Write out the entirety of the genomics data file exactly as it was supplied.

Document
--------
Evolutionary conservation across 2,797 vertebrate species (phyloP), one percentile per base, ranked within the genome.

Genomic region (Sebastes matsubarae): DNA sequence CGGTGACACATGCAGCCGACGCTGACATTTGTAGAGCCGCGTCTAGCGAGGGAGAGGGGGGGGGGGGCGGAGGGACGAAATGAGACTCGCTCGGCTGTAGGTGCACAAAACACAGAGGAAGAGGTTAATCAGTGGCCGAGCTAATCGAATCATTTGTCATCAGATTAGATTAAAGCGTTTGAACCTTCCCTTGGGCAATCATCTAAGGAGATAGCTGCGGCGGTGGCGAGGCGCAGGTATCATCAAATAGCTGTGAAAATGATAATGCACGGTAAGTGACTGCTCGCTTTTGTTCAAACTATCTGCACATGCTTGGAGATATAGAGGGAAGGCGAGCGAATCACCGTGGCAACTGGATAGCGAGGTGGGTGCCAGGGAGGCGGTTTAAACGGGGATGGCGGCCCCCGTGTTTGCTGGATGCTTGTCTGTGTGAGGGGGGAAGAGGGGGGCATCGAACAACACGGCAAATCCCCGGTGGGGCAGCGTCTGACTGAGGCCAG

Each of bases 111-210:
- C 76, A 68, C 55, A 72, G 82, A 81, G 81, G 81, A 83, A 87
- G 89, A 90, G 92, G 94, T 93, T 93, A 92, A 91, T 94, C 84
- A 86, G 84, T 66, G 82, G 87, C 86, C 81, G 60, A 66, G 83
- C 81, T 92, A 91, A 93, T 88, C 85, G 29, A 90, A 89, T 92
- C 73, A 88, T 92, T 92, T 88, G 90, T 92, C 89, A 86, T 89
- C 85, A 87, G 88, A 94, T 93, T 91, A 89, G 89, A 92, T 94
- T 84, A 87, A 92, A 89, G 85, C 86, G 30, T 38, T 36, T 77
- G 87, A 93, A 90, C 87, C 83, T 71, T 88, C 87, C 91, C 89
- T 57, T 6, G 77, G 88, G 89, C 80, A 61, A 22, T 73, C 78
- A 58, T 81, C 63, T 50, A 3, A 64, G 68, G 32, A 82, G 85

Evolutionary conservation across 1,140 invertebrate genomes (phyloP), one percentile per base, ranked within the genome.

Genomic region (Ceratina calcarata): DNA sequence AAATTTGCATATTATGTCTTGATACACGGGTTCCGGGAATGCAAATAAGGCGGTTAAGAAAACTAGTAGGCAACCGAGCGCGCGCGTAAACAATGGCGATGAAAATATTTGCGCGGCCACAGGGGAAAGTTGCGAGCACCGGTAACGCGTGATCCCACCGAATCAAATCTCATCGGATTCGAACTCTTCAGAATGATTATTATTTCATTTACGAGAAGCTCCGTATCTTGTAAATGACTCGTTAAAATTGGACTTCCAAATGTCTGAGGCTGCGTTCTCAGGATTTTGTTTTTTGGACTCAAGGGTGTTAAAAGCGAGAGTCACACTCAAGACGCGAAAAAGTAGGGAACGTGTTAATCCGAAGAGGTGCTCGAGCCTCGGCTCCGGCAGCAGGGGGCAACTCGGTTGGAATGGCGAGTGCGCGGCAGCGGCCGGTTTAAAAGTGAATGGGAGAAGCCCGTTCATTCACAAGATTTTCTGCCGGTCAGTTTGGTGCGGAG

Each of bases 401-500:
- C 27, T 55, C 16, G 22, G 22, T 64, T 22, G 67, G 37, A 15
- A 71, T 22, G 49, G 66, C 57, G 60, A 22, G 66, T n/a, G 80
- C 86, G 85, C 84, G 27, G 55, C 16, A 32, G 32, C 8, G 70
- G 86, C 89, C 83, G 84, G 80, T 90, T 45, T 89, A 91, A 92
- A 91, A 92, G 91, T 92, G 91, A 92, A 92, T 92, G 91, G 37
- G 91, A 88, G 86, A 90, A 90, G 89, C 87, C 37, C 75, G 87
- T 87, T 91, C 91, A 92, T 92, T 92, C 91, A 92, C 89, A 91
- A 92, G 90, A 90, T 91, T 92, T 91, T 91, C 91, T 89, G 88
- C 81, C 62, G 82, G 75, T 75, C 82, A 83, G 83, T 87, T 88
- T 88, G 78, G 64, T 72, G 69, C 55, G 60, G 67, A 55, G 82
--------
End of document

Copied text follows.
Evolutionary conservation across 2,797 vertebrate species (phyloP), one percentile per base, ranked within the genome.

Genomic region (Sebastes matsubarae): DNA sequence CGGTGACACATGCAGCCGACGCTGACATTTGTAGAGCCGCGTCTAGCGAGGGAGAGGGGGGGGGGGGCGGAGGGACGAAATGAGACTCGCTCGGCTGTAGGTGCACAAAACACAGAGGAAGAGGTTAATCAGTGGCCGAGCTAATCGAATCATTTGTCATCAGATTAGATTAAAGCGTTTGAACCTTCCCTTGGGCAATCATCTAAGGAGATAGCTGCGGCGGTGGCGAGGCGCAGGTATCATCAAATAGCTGTGAAAATGATAATGCACGGTAAGTGACTGCTCGCTTTTGTTCAAACTATCTGCACATGCTTGGAGATATAGAGGGAAGGCGAGCGAATCACCGTGGCAACTGGATAGCGAGGTGGGTGCCAGGGAGGCGGTTTAAACGGGGATGGCGGCCCCCGTGTTTGCTGGATGCTTGTCTGTGTGAGGGGGGAAGAGGGGGGCATCGAACAACACGGCAAATCCCCGGTGGGGCAGCGTCTGACTGAGGCCAG

Each of bases 111-210:
- C 76, A 68, C 55, A 72, G 82, A 81, G 81, G 81, A 83, A 87
- G 89, A 90, G 92, G 94, T 93, T 93, A 92, A 91, T 94, C 84
- A 86, G 84, T 66, G 82, G 87, C 86, C 81, G 60, A 66, G 83
- C 81, T 92, A 91, A 93, T 88, C 85, G 29, A 90, A 89, T 92
- C 73, A 88, T 92, T 92, T 88, G 90, T 92, C 89, A 86, T 89
- C 85, A 87, G 88, A 94, T 93, T 91, A 89, G 89, A 92, T 94
- T 84, A 87, A 92, A 89, G 85, C 86, G 30, T 38, T 36, T 77
- G 87, A 93, A 90, C 87, C 83, T 71, T 88, C 87, C 91, C 89
- T 57, T 6, G 77, G 88, G 89, C 80, A 61, A 22, T 73, C 78
- A 58, T 81, C 63, T 50, A 3, A 64, G 68, G 32, A 82, G 85

Evolutionary conservation across 1,140 invertebrate genomes (phyloP), one percentile per base, ranked within the genome.

Genomic region (Ceratina calcarata): DNA sequence AAATTTGCATATTATGTCTTGATACACGGGTTCCGGGAATGCAAATAAGGCGGTTAAGAAAACTAGTAGGCAACCGAGCGCGCGCGTAAACAATGGCGATGAAAATATTTGCGCGGCCACAGGGGAAAGTTGCGAGCACCGGTAACGCGTGATCCCACCGAATCAAATCTCATCGGATTCGAACTCTTCAGAATGATTATTATTTCATTTACGAGAAGCTCCGTATCTTGTAAATGACTCGTTAAAATTGGACTTCCAAATGTCTGAGGCTGCGTTCTCAGGATTTTGTTTTTTGGACTCAAGGGTGTTAAAAGCGAGAGTCACACTCAAGACGCGAAAAAGTAGGGAACGTGTTAATCCGAAGAGGTGCTCGAGCCTCGGCTCCGGCAGCAGGGGGCAACTCGGTTGGAATGGCGAGTGCGCGGCAGCGGCCGGTTTAAAAGTGAATGGGAGAAGCCCGTTCATTCACAAGATTTTCTGCCGGTCAGTTTGGTGCGGAG

Each of bases 401-500:
- C 27, T 55, C 16, G 22, G 22, T 64, T 22, G 67, G 37, A 15
- A 71, T 22, G 49, G 66, C 57, G 60, A 22, G 66, T n/a, G 80
- C 86, G 85, C 84, G 27, G 55, C 16, A 32, G 32, C 8, G 70
- G 86, C 89, C 83, G 84, G 80, T 90, T 45, T 89, A 91, A 92
- A 91, A 92, G 91, T 92, G 91, A 92, A 92, T 92, G 91, G 37
- G 91, A 88, G 86, A 90, A 90, G 89, C 87, C 37, C 75, G 87
- T 87, T 91, C 91, A 92, T 92, T 92, C 91, A 92, C 89, A 91
- A 92, G 90, A 90, T 91, T 92, T 91, T 91, C 91, T 89, G 88
- C 81, C 62, G 82, G 75, T 75, C 82, A 83, G 83, T 87, T 88
- T 88, G 78, G 64, T 72, G 69, C 55, G 60, G 67, A 55, G 82